Many students in Philadelphia found clear plastic dispensers in
the hallways chock full of free condoms when they came back from
the Christmas break.
Twenty-two high schools in the City of Brotherly Love believe
the answer to lowering the high rate of sexually transmitted
diseases is to give students easy access to condoms. Tom Shaheen of
the Pennsylvania Family
Institute says student education is a better answer.
"We should be teaching students the actual risks of the behavior
and not try to appeal to the lowest common denominator and expect
that they'll do it anyway," he insists.
Shaheen is also disturbed by this effort because parents are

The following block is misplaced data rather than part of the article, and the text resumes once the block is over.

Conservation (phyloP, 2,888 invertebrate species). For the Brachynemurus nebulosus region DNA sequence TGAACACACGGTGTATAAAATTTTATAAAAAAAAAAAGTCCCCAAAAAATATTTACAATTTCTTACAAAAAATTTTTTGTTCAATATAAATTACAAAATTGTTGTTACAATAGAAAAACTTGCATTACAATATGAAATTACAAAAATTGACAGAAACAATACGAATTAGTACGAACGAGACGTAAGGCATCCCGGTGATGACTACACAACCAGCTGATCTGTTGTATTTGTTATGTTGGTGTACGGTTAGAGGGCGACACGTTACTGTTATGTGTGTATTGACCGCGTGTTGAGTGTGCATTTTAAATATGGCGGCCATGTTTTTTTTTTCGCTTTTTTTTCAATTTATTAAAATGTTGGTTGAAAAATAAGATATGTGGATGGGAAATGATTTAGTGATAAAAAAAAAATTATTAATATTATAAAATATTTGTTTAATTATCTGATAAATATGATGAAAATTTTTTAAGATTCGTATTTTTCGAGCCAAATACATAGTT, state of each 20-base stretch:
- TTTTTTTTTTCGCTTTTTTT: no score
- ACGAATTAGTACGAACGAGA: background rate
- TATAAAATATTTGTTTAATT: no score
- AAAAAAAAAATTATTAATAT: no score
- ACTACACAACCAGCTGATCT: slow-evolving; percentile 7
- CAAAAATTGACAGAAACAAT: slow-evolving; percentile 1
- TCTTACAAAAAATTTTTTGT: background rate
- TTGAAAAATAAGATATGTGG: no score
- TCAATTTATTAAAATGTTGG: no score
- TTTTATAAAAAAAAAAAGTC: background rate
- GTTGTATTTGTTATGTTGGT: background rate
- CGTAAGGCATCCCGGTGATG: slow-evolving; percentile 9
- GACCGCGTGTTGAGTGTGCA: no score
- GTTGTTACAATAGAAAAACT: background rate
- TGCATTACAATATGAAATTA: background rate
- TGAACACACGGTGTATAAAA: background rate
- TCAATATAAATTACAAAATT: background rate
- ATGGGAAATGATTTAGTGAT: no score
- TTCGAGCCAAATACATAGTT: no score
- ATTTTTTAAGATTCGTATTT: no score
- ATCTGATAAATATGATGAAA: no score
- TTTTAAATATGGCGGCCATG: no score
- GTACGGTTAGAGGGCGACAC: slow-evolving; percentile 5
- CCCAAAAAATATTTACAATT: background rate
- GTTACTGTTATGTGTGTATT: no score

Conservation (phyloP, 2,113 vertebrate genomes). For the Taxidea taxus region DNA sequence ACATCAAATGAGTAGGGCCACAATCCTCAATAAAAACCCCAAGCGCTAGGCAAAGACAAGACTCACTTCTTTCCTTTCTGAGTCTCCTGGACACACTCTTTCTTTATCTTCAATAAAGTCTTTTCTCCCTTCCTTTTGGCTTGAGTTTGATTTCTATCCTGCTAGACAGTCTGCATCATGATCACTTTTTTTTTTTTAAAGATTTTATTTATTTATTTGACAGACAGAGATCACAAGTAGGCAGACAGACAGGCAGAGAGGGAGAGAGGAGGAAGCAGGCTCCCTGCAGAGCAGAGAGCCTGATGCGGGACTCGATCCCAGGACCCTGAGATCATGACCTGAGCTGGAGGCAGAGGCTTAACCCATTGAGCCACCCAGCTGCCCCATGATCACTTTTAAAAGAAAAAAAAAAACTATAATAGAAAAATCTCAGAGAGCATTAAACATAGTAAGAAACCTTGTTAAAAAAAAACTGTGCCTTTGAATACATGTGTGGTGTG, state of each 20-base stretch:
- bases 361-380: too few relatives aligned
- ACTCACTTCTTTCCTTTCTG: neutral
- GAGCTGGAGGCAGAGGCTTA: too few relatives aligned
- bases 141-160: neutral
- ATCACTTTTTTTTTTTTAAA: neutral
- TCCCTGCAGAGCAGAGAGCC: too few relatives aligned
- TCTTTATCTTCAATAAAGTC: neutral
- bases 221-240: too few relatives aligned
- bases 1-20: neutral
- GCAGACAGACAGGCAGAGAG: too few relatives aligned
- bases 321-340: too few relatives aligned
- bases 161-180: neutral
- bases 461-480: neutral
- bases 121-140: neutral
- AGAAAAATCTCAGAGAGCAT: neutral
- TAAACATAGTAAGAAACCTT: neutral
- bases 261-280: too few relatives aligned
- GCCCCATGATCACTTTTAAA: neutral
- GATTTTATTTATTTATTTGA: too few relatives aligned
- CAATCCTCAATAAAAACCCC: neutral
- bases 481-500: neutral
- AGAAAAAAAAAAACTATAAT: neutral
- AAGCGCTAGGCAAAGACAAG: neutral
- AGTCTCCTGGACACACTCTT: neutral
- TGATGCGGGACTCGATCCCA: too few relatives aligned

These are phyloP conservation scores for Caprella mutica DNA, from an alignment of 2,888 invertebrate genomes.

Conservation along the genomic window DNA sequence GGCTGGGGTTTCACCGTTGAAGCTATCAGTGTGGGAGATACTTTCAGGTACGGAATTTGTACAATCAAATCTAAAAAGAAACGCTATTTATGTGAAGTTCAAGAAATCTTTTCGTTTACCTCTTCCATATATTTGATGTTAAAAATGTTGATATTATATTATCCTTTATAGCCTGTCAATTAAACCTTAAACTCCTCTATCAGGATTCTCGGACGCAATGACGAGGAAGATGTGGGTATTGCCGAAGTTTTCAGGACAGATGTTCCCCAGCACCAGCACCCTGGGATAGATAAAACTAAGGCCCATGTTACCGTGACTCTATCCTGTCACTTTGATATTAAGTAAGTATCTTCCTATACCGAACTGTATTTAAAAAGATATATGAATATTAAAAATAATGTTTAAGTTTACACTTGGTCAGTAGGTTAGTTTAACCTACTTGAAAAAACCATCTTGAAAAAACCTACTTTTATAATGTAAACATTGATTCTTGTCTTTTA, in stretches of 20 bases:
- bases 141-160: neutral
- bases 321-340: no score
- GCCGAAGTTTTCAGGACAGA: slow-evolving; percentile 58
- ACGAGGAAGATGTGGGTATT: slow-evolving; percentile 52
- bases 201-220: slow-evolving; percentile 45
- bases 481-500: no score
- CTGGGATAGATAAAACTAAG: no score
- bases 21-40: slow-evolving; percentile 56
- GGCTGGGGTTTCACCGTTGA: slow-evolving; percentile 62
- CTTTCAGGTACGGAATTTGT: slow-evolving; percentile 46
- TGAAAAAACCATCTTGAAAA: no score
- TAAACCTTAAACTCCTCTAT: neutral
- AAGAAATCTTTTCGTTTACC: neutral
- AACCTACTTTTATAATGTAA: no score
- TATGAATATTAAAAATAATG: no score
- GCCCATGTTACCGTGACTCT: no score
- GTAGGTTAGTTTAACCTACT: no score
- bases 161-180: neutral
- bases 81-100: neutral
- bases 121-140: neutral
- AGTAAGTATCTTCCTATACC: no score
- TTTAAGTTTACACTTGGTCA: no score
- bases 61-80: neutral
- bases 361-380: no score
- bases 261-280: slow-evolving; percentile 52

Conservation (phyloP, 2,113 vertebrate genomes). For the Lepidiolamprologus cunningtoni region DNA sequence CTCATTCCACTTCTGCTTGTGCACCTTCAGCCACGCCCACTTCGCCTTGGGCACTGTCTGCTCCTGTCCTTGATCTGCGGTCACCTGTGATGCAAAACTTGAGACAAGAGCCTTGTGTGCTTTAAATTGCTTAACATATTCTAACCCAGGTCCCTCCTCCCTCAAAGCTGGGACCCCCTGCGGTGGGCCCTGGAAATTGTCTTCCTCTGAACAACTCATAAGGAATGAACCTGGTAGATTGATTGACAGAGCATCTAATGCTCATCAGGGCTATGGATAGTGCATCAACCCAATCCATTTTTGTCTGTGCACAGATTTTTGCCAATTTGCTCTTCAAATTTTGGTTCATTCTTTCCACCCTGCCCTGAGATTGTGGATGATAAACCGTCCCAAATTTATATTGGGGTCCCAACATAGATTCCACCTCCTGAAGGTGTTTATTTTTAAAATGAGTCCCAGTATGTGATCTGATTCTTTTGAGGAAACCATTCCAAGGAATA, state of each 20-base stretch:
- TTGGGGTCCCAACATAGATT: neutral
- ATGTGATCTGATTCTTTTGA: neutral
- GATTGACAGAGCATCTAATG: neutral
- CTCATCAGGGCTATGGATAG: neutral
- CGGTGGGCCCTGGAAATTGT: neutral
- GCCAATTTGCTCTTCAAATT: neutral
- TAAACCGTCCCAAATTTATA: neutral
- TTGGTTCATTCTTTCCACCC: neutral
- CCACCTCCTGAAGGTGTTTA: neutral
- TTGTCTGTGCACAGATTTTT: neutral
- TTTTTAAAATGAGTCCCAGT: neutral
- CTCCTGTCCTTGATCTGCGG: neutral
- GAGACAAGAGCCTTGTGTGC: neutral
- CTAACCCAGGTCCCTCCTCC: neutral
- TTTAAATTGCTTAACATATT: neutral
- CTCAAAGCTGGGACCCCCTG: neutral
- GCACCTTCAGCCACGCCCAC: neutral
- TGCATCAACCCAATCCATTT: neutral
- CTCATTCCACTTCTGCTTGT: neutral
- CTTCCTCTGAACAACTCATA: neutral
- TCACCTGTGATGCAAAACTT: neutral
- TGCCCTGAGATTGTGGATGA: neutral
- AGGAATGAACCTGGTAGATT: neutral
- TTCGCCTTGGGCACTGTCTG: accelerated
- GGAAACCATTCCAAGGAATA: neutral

left out of the picture.
"The schools somehow take the place of a parent or guardian in
choosing what they think is good for a student," he says. "I can't
imagine that parents would approve of it. If there are a few who
do, I think for the vast majority of them it is because the parents
either don't know about it or have not been consulted in the first
Though parents do have the option of submitting an opt-out
letter to the school, it remains up to the students to honor the
wishes of their parents and not avail themselves of the opportunity
to take condoms.
In offering benefits to same-sex partners of employees, a
Texas family values spokesman says a local school district is
flagrantly violating the state's constitution.